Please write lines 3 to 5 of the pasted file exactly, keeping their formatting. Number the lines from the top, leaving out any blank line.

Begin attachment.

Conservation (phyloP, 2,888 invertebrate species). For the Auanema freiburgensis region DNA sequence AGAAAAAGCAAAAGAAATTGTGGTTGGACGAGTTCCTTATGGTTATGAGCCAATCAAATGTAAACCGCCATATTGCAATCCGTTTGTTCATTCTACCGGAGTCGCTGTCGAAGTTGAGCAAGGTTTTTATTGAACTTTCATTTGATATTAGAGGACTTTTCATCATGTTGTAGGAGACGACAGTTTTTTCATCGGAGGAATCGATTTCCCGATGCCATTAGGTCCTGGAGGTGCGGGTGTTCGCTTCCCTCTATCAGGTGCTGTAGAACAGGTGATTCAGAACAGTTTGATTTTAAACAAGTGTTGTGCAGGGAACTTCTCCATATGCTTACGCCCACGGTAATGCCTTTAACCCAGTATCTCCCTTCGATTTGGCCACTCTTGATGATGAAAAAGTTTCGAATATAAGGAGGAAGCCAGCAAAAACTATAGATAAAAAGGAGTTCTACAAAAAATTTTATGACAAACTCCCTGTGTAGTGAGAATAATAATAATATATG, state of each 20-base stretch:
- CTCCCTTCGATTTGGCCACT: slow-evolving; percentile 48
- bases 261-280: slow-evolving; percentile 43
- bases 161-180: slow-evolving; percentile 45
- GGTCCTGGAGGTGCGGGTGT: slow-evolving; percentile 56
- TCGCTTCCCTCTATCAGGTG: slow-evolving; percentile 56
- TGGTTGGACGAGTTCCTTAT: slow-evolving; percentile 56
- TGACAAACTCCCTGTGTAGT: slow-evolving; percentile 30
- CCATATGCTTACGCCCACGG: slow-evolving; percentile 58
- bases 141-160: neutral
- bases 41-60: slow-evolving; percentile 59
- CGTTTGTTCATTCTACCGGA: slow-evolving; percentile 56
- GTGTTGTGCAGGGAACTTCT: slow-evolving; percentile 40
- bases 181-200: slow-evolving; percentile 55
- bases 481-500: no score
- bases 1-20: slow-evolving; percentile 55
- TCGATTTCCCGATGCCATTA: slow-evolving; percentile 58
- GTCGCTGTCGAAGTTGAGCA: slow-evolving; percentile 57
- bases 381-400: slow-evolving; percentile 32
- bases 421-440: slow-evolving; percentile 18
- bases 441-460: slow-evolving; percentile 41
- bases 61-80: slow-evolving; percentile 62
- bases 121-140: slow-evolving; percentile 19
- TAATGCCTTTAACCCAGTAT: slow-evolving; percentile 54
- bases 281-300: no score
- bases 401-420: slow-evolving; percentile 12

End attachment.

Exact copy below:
- bases 261-280: slow-evolving; percentile 43
- bases 161-180: slow-evolving; percentile 45
- GGTCCTGGAGGTGCGGGTGT: slow-evolving; percentile 56